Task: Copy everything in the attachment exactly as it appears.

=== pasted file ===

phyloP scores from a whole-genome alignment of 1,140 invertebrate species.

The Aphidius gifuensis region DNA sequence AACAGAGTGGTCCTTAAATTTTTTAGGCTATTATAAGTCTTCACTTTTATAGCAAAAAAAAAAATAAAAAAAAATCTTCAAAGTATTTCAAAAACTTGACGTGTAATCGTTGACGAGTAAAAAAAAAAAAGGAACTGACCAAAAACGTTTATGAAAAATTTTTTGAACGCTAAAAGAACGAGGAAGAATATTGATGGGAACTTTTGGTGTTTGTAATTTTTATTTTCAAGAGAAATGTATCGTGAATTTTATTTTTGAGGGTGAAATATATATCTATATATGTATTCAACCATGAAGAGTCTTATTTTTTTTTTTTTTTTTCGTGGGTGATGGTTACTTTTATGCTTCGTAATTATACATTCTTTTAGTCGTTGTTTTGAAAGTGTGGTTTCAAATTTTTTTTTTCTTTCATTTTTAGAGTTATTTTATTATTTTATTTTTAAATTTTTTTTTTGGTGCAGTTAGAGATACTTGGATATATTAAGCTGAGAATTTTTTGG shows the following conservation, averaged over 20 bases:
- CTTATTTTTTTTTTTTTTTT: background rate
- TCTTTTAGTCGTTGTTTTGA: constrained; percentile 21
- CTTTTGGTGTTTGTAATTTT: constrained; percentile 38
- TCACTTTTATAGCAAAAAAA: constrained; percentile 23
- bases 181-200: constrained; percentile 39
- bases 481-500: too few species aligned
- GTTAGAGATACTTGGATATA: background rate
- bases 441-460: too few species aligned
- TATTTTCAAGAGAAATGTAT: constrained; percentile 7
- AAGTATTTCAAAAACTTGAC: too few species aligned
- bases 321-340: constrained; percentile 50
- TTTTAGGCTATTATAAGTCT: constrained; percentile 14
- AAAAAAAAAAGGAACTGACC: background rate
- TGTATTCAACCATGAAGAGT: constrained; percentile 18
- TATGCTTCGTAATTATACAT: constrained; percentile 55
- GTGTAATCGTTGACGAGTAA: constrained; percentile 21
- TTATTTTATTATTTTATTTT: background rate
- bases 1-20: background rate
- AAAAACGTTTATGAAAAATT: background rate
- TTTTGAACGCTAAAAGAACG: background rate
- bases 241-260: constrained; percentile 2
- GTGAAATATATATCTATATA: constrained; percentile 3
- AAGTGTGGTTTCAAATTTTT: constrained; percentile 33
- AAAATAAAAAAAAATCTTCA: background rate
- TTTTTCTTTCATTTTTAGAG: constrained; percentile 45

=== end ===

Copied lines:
phyloP scores from a whole-genome alignment of 1,140 invertebrate species.

The Aphidius gifuensis region DNA sequence AACAGAGTGGTCCTTAAATTTTTTAGGCTATTATAAGTCTTCACTTTTATAGCAAAAAAAAAAATAAAAAAAAATCTTCAAAGTATTTCAAAAACTTGACGTGTAATCGTTGACGAGTAAAAAAAAAAAAGGAACTGACCAAAAACGTTTATGAAAAATTTTTTGAACGCTAAAAGAACGAGGAAGAATATTGATGGGAACTTTTGGTGTTTGTAATTTTTATTTTCAAGAGAAATGTATCGTGAATTTTATTTTTGAGGGTGAAATATATATCTATATATGTATTCAACCATGAAGAGTCTTATTTTTTTTTTTTTTTTTCGTGGGTGATGGTTACTTTTATGCTTCGTAATTATACATTCTTTTAGTCGTTGTTTTGAAAGTGTGGTTTCAAATTTTTTTTTTCTTTCATTTTTAGAGTTATTTTATTATTTTATTTTTAAATTTTTTTTTTGGTGCAGTTAGAGATACTTGGATATATTAAGCTGAGAATTTTTTGG shows the following conservation, averaged over 20 bases:
- CTTATTTTTTTTTTTTTTTT: background rate
- TCTTTTAGTCGTTGTTTTGA: constrained; percentile 21
- CTTTTGGTGTTTGTAATTTT: constrained; percentile 38
- TCACTTTTATAGCAAAAAAA: constrained; percentile 23
- bases 181-200: constrained; percentile 39
- bases 481-500: too few species aligned
- GTTAGAGATACTTGGATATA: background rate
- bases 441-460: too few species aligned
- TATTTTCAAGAGAAATGTAT: constrained; percentile 7
- AAGTATTTCAAAAACTTGAC: too few species aligned
- bases 321-340: constrained; percentile 50
- TTTTAGGCTATTATAAGTCT: constrained; percentile 14
- AAAAAAAAAAGGAACTGACC: background rate
- TGTATTCAACCATGAAGAGT: constrained; percentile 18
- TATGCTTCGTAATTATACAT: constrained; percentile 55
- GTGTAATCGTTGACGAGTAA: constrained; percentile 21
- TTATTTTATTATTTTATTTT: background rate
- bases 1-20: background rate
- AAAAACGTTTATGAAAAATT: background rate
- TTTTGAACGCTAAAAGAACG: background rate
- bases 241-260: constrained; percentile 2
- GTGAAATATATATCTATATA: constrained; percentile 3
- AAGTGTGGTTTCAAATTTTT: constrained; percentile 33
- AAAATAAAAAAAAATCTTCA: background rate
- TTTTTCTTTCATTTTTAGAG: constrained; percentile 45